Enjoyed your post!

  3. I can help with the clean car issue. Buy a bottle of what is called Self Rinse shampoo, pour about 2 ounces of it into a bucket, add water and use that to wash vehicle. Rinse a bit, but you don’t have to be fanatical. My WHITE van (parked in the open in a very busy city, high traffic area) only now needs a bath, and it was last washed 2 months ago. The brand I use is made by Chris Christiansen and it also does wonders for taking off those black streaks that trailers and motor homes seem to be prone to.

      1. Forgot to mention – Self Rinse is a dog product – most often found at dog shows. If I can save even one relationship, that will be great. Maybe one of them will wash my vehicle?

  4. Wow is Hudson shiny! My car is like my dogs. As soon as its clean it wants to roll in the dirt. We don’t have any city cars at our house!

    1. Once I recovered from the surprise that he was long-bodied, with short stubby legs, and built sort of twisty (Cell phone photo) I was pleasantly surprised at how shiny he was. No show sheen, no coat enhancers. He’s a healthy boy!

      I bathed him using a sample bottle of shampoo (2 tablespoons?) the feed store was giving out for free: Eqyss Premier Natural Botanical Shampoo. I’m surprised at the difference it made, as I wasn’t impressed with it’s ability to clean socks. (Of course, I used the 2 tablespoons in 3 gallons of water… )
      It did leave him quite shiny. I’d consider trying it again, depending on the price. I’m a fan of highly diluted Vetrolin.

  5. I”ve always preferred to let nature wash away the dirt. My husband usually reaches a point where he can’t stand it any longer and hand washes it. He rarely drives it though.

  6. Washing cars = boring. And why bother – they’ll just get dirty anyway, and it’s not like scrubbing helps keep the paint shiny; in fact, it can take off some of the protective layers! (Though, don’t leave birt droppings on your vehicle… they can be harmful if left alone.)

    Horses, though? They are fun, and good photo opportunities! You need to have someone get photos of you washing Hudson. They are unique and enjoyable!

    Sure there’s plain old “grouchy face in the wash rack”:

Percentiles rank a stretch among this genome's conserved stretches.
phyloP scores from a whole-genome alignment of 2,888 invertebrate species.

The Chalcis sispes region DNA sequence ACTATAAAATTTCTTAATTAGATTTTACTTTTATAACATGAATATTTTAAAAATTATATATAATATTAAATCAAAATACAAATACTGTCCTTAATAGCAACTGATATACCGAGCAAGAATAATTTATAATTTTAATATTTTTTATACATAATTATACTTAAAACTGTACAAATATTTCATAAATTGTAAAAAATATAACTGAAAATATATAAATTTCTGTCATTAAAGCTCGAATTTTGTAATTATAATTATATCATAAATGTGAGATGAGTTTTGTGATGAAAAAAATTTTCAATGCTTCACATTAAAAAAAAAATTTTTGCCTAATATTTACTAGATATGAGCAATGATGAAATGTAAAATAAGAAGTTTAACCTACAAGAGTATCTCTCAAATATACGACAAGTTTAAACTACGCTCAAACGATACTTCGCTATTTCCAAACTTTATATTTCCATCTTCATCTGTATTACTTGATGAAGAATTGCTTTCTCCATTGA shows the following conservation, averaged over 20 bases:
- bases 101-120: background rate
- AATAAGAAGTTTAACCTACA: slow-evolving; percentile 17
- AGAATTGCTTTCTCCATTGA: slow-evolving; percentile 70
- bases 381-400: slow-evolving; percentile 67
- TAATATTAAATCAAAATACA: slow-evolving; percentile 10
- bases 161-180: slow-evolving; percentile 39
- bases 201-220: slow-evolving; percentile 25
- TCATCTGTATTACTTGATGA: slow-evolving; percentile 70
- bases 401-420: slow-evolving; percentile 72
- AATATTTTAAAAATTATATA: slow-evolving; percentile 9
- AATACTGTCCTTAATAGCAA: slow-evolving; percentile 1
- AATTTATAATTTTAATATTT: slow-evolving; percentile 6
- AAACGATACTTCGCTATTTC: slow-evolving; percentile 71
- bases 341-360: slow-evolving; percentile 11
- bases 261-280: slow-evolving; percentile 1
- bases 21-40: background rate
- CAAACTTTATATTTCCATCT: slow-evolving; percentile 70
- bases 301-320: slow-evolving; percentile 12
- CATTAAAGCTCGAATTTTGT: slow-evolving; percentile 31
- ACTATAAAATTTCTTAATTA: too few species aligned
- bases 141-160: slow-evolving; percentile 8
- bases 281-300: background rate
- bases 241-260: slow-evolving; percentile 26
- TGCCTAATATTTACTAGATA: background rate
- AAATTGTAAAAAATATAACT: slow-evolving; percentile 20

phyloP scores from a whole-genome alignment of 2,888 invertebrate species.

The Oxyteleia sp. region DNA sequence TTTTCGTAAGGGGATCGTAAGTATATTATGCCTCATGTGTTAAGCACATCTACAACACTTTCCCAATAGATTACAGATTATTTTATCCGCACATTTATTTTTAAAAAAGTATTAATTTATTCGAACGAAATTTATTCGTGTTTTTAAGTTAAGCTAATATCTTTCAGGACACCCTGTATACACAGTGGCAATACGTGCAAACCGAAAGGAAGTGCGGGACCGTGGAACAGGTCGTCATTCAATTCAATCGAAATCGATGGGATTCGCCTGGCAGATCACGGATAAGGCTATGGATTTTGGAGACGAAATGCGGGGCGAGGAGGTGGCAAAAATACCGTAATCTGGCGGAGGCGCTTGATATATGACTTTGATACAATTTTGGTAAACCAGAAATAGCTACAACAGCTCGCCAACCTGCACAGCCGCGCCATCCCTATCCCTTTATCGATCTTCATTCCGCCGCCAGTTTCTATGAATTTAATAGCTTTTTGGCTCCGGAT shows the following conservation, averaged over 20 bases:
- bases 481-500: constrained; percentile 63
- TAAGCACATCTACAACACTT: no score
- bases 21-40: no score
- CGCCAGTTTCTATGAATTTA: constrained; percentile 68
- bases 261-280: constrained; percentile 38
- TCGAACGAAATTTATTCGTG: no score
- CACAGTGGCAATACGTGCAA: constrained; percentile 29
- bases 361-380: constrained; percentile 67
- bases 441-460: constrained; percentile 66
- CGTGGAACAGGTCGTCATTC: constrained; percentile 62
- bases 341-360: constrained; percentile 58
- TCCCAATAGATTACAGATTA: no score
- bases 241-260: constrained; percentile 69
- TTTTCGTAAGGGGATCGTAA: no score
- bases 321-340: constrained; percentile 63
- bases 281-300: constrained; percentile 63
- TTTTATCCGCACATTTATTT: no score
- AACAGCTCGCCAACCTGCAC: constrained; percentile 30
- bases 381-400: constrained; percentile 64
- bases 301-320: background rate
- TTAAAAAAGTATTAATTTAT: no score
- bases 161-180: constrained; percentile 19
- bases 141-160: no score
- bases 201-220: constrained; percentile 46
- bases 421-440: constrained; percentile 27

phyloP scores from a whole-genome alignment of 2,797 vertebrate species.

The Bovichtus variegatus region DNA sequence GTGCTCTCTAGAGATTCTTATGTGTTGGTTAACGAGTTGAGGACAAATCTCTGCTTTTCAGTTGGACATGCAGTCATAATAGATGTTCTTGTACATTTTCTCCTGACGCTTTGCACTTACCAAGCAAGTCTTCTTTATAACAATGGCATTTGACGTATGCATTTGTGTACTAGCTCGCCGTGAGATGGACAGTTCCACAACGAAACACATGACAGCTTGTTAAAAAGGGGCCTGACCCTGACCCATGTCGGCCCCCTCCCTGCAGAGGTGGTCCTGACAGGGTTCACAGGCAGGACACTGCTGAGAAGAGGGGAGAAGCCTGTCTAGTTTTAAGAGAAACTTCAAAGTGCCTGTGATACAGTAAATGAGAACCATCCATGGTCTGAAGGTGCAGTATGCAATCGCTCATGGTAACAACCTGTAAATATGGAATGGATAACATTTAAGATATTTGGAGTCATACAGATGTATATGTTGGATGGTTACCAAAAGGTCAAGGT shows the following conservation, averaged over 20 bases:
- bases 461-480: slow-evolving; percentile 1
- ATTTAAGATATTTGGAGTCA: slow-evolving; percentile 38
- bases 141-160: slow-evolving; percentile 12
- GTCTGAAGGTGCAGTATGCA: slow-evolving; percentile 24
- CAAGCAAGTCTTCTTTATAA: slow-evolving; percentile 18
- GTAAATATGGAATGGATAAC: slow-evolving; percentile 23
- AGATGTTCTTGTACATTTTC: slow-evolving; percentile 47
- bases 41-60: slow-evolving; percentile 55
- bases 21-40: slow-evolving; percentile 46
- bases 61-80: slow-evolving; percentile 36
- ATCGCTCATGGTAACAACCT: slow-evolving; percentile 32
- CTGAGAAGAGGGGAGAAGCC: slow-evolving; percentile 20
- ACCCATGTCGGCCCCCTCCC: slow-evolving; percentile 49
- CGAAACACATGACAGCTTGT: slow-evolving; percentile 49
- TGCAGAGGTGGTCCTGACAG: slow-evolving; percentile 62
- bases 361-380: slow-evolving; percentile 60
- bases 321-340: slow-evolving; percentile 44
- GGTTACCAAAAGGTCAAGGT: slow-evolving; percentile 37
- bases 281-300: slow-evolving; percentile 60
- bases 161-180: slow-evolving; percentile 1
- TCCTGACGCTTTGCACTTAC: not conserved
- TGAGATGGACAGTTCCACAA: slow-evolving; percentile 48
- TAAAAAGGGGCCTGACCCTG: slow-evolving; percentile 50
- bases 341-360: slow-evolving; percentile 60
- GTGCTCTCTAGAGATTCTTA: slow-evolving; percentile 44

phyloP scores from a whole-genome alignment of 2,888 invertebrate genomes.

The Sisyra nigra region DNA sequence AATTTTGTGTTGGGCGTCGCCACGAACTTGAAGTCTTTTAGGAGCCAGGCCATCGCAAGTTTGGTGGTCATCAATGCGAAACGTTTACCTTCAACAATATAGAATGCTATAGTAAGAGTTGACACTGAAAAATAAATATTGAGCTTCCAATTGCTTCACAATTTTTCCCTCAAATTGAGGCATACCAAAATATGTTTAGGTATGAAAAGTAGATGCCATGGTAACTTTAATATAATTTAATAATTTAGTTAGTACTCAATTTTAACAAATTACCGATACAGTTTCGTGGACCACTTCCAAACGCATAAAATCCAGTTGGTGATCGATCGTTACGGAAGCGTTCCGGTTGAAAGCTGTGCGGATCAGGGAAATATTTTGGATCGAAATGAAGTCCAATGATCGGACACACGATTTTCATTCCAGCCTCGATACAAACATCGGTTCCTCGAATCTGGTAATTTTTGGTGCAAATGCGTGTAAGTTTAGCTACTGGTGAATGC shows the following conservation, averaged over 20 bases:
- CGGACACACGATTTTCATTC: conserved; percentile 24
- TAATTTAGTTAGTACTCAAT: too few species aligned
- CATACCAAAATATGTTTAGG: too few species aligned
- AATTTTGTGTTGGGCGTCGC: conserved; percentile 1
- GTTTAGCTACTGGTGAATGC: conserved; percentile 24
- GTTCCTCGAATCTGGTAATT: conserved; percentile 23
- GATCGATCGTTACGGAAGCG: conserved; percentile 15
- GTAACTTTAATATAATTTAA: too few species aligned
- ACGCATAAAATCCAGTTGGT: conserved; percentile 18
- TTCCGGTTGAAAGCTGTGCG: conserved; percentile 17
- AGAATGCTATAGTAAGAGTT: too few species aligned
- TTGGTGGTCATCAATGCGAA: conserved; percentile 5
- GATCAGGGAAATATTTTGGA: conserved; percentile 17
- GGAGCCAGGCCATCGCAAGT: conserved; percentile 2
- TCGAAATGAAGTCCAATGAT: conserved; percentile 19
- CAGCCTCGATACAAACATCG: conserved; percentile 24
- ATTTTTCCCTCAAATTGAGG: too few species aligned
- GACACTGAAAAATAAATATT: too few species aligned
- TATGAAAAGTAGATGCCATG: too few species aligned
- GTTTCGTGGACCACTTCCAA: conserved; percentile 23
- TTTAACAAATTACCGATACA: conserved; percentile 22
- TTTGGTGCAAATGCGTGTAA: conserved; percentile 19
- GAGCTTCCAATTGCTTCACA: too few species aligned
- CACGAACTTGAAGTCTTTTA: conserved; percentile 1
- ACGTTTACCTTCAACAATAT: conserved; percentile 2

But then there’s “artsy, dripping black and white”:

    The perfect display of his personality “stick the tongue out at the photographer”:

    And his thought on having his face washed “stick the tongue out at Mom”:

    Of course, after the bath there’s the “Mom, I still love you because your braids taste good” shot, too:

  7. Part of the solution is dirt colored cars. I discovered many years ago that the Toyota gold color – the name changes every year – can carry an incredible amount of dirt. I owned three in a row. Now I have a ‘pewter’ colored Nissan, pewter is another word for DIRT. You do have to wash them when you can’t see out the windows but they don’t attract comments from the neighbors. If it makes you feel any better, a friend of mine who actually has a horse has a car just like Shaun’s. It never has dirt, sand or horse hair in it. It hates me. I don’t understand it, my dirt colored car and I like each other just fine.

    1. I find silver cars also hide an amazing amount of dirt…. but my car is British racing green. You can see every speck, every spider web, ever smear, ever scratch. You can see relatively clean spots on the boot where fingers have gripped it to close it and inadvertently rubbed some of the grime off. I wash my car about 3 times a year. And although it is a tiny 3 door hatch, it does frequently go off-road.

      1. *smacks forehead* Next car: dirt colored!
        Daisy’s car? She can throw hay and grain in it’s perfectly polished trunk, it doesn’t care, and always looks immaculate. Of course, it’s dark pewter colored….

  8. Well OF COURSE it’s better to wash a horse than a car (though, I laughed out loud at your comparison and got an eye roll from a co-worker walking past my office), because I got a total endorphin rush when I saw that photo. Clean shiny horses make us happy 🙂

Leave a Reply

Fill in your details below or click an icon to log in: Logo

You are commenting using your account. Log Out /  Change )

Google photo

You are commenting using your Google account. Log Out /  Change )

Twitter picture

You are commenting using your Twitter account. Log Out /  Change )

Facebook photo

You are commenting using your Facebook account. Log Out /  Change )

Connecting to %s